2nd Battalion, 8th Marine Regiment is the first infantry battalion in the United States Marine Corps to possess a 3-D printer and has begun printing various pieces of equipment in the event of equipment malfunctions at Camp Lejeune, North Carolina, Oct. 6.
“We’re at the tip of the iceberg as to what capabilities this can bring,” said Capt. Justin Carrasco, the logistics officer for the battalion. “So right now, we’re identifying different 3-D printed parts that can support the warfighter in the expeditionary environment.”
3-D printers remove the wait for parts that break while in the field, by either making them on the spot or having pre-made extras on hand.
The battalion has been testing the use of 3-D printing through facility upgrades and temporary fixes to problems. As Marines see the capabilities, they can bring more ideas to their chain of command and add more items to a library of layouts.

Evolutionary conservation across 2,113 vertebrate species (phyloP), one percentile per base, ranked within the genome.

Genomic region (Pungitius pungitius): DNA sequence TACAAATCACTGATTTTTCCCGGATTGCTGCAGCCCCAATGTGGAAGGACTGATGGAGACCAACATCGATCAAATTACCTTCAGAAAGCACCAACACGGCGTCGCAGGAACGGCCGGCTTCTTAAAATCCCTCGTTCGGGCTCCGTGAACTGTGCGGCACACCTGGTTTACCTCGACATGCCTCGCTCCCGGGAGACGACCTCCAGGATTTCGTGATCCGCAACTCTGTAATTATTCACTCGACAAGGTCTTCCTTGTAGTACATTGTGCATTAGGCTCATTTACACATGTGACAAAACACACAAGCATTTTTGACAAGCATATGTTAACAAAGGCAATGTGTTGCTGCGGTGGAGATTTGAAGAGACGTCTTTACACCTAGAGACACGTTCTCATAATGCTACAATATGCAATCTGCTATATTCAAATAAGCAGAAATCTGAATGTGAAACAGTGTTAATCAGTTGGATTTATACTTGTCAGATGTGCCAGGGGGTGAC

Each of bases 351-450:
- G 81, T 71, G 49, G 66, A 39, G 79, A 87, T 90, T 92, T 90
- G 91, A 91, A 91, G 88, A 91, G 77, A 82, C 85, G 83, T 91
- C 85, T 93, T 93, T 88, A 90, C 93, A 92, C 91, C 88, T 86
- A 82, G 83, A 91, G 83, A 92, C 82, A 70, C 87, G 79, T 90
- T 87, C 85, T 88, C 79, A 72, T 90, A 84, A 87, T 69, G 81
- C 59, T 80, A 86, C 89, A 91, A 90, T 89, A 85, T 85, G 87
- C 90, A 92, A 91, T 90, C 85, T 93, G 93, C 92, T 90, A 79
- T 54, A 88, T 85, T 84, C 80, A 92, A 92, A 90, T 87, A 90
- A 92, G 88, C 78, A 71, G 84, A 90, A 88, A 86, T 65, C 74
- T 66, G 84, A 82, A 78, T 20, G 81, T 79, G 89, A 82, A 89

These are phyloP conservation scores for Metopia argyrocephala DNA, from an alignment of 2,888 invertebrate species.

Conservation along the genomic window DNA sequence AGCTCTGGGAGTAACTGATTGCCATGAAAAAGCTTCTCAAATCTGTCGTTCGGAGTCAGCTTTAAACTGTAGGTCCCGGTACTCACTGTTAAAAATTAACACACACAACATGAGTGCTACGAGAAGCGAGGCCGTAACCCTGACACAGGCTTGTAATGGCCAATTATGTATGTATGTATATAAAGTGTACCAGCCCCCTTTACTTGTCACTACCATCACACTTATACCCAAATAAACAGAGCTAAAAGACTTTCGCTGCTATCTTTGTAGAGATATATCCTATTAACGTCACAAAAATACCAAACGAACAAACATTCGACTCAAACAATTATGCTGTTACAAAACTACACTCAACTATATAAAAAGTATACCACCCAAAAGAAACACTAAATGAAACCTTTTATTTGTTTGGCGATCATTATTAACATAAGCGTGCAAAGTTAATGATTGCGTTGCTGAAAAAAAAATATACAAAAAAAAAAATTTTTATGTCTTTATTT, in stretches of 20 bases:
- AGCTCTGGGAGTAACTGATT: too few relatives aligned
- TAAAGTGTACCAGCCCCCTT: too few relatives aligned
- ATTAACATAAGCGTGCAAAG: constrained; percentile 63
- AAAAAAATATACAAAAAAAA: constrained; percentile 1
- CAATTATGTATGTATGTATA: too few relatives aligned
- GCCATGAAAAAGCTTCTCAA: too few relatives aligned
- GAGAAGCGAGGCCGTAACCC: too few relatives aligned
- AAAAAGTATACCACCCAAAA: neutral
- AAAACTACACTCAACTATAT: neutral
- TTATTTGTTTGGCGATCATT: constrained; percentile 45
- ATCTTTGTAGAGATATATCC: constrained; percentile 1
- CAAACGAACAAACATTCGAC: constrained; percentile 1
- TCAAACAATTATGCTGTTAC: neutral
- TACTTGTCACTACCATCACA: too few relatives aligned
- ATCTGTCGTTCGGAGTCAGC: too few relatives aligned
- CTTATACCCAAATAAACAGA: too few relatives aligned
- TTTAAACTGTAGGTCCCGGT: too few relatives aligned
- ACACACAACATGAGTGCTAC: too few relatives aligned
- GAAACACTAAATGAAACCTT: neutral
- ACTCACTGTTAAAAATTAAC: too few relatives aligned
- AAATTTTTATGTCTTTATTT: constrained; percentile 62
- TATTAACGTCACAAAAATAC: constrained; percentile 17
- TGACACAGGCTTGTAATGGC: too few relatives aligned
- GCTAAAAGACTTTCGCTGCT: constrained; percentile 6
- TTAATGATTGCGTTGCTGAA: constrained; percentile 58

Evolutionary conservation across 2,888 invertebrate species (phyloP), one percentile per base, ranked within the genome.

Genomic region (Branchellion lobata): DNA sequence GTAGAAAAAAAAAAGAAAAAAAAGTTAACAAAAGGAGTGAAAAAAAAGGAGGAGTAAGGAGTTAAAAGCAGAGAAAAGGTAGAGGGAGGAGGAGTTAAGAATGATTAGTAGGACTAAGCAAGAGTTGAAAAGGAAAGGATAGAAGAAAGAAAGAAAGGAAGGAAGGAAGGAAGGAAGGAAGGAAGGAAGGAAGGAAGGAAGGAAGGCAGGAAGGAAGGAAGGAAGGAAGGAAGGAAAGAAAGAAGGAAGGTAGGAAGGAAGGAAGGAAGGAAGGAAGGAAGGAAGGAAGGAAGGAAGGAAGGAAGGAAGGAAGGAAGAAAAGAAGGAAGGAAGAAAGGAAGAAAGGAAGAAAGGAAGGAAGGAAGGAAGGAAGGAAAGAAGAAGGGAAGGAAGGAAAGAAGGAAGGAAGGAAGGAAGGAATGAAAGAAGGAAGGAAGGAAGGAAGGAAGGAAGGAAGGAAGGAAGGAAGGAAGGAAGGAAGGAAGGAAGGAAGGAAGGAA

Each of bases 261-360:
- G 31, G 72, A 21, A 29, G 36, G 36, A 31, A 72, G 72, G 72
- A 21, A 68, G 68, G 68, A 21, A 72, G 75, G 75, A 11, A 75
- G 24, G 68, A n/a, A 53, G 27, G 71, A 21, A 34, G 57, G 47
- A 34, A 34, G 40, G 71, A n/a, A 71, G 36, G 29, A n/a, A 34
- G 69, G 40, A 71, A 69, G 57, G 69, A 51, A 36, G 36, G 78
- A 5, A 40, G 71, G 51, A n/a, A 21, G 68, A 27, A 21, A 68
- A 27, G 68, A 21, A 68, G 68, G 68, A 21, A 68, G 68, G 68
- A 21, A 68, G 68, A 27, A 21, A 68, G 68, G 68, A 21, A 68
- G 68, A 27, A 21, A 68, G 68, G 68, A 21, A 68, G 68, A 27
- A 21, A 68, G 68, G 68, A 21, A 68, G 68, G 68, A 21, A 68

“It doesn’t take much work behind the scenes,” said Carrasco. “You’re limited by your imagination.”
The front-sight post on a light anti-armor weapon trainer, a gas cap for a vehicle, hand-guards and signs are only a few examples of items that do not pose any safety concerns to replace with 3-D printed parts.
The regular process to receive these items requires a work request to go through a chain of facilities and could take from two weeks to six months. The use of 3-D printers allows Marines to have operational equipment within 48 hours.
“When we talk about readiness, this is the future of the force,” said Lt. Col. Dan Gaskell, 2/8 Battalion Commander. “The ability to create something from nothing in an expeditionary environment has endless capabilities.”